Hot-air balloons work on the very simple principle that warm air rises. It rises because heating makes it less dense, i.e. lighter, than surrounding air. If enough warm air is trapped in a lightweight bag then the bag will continue to rise until the temperature of the air inside and outside the bag become roughly equivalent. When it cools it will start a gentle descent.
Prove this yourself by gluing very lightweight tissue paper into a balloon shape. You can heat the air inside by warming it with a small propane blow torch through a hole in the base of the balloon. The size of your balloon will dictate how high it will rise, but take great care because tissue paper is extremely flammable.
Fortunately ripstop nylon, the fabric from which hot-air balloons are built, will not sustain a flame. As the name suggests the material is specially woven with criss-cross reinforcement threads to help prevent tearing. Lightweight and colourful, the fabric can withstand temperatures in excess of 120 deg. C - well above the boiling point of water.
The nylon is cut into panels which are sewn into long strips of fabric called gores. Each panel edge is folded back on itself, interleaved with the next folded edge, and then all four thicknesses of fabric are sewn through twice by machine using a lock-stitch. Tailors call this a French felled seam and it's very strong.
The gores are attached to heavy-duty nylon tapes that pass around the balloon. It's these tapes, rather than the ripstop nylon panels, that carry the loads suspended beneath the air bag, or envelope to use the correct ballooning nomenclature.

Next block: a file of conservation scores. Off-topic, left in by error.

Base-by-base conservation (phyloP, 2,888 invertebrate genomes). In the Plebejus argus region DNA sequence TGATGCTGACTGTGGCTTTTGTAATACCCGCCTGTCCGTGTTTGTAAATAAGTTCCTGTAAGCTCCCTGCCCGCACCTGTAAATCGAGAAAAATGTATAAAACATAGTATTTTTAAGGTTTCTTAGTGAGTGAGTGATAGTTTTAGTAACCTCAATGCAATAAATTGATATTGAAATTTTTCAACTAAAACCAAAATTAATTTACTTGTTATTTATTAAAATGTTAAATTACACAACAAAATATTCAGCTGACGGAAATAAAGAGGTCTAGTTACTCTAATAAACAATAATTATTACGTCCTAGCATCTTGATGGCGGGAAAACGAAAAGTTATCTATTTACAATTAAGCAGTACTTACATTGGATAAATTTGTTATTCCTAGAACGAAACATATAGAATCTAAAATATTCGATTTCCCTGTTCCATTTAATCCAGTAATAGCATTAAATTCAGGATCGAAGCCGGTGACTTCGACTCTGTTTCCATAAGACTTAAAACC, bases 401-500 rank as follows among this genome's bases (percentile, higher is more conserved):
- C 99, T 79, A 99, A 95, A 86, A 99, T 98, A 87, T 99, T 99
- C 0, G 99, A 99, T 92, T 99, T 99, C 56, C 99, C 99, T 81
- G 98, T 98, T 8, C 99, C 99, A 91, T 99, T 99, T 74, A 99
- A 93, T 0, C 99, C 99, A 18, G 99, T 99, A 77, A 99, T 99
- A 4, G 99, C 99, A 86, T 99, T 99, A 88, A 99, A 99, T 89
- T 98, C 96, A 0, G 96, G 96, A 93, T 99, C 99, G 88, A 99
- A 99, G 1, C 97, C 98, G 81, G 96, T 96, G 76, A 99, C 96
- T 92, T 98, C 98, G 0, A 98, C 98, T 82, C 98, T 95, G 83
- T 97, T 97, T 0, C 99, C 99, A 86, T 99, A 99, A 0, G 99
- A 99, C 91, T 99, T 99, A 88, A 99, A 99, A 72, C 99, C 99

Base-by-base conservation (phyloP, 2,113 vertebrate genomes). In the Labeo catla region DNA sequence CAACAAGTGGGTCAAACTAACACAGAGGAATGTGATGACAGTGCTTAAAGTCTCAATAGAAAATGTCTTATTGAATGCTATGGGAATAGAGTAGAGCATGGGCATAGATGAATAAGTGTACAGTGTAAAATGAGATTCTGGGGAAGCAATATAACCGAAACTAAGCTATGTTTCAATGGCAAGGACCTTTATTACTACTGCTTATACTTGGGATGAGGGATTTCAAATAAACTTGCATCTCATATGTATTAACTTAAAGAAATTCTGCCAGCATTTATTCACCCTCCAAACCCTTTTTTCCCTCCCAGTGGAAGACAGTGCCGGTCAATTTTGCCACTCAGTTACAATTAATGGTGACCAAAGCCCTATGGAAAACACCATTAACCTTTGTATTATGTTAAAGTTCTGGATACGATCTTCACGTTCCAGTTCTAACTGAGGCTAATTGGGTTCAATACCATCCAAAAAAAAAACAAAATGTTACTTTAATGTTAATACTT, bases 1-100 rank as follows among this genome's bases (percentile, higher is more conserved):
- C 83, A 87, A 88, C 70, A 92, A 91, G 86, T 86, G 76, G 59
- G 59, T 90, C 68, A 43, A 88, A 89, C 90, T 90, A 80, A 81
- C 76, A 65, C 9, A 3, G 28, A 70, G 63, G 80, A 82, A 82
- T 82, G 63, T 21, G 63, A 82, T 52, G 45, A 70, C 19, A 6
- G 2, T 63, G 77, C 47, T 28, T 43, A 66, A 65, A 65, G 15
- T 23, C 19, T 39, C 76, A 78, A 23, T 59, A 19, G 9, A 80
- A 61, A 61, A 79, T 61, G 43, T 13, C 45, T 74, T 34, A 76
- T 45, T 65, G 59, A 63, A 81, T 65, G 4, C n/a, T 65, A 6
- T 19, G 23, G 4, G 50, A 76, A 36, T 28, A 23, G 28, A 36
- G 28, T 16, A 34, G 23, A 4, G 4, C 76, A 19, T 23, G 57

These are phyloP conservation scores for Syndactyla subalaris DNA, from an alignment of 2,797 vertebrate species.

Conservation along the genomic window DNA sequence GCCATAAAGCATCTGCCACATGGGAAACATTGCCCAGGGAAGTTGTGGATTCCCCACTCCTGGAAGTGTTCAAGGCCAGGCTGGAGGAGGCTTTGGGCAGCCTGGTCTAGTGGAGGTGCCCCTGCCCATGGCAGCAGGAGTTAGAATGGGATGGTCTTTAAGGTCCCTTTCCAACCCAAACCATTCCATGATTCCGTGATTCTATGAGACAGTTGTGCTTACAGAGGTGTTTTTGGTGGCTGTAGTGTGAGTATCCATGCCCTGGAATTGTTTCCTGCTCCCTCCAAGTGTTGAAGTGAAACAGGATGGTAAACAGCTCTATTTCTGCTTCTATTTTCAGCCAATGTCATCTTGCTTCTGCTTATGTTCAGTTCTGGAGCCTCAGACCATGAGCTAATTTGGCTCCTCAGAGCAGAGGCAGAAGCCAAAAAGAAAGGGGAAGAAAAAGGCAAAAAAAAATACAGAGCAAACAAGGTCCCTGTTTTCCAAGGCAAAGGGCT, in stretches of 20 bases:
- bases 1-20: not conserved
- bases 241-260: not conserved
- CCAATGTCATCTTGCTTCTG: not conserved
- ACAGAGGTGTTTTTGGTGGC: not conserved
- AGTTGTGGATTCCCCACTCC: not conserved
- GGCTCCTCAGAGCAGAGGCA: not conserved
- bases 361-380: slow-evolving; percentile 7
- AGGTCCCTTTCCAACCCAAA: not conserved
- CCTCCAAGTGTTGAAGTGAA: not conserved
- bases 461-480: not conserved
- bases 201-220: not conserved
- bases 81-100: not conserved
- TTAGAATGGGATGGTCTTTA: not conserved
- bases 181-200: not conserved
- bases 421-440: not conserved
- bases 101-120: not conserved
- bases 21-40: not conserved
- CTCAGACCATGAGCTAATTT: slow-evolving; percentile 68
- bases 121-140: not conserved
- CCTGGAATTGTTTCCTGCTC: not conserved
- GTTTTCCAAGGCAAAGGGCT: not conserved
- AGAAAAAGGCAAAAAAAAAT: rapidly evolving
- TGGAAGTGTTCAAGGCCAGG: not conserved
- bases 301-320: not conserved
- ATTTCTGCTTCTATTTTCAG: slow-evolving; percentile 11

At this stage of construction the envelope has large holes top and bottom. The top hole is a valve to vent hot air rapidly when the pilot wants to descend or land. It is plugged by a movable fabric construction that resembles a parachute, and that's the term used to describe it .
As mentioned earlier the hole at the base of the envelope is there to allow the flame from a burner to heat the air without damaging the fabric. Around the hole, or mouth as it is generally known, are panels made from fire-resistant Nomex - the material used in overalls for racing drivers.
Stainless steel flying wires connect the envelope to a frame within which the burner sits on gimbals that allow it to be moved to compensate for any slight deflection of the flame caused by the wind. The flame itself appears only when operation of the blast valve permits a mixture of vaporised and liquid propane to be ignited by a pilot light.
To avoid upsetting animals when flying over the countryside most balloon burners also incorporate a 'Whisper' system which, while being a good deal louder than a whisper, is considerably quieter than the main burner.
More strong stainless steel wires run down from the burner frame to the basket, around and underneath it, then back up to the opposite corners of the burner frame to complete a continuous sling. Inside this sling (in fact there are four of them) sits the basket, woven by craftsmen from cane and willow, a padded edge around the top of suede or leather being one of its few concessions to creature comfort. Other materials, including plastics and aluminium, have been tried as substitutes for basket wicker but they lacked the resilience - and charm - of the traditional material.
Fuel cylinders, tanks of liquid propane gas, normally stand in each corner of the basket, leaving adequate but not generous room for the pilot and passengers. Padded covers surround the cylinders - just in case of a bumpy landing - while rubber- encased armoured pipes carry the fuel up to the burner, which is supported above the basket on flexible nylon rods.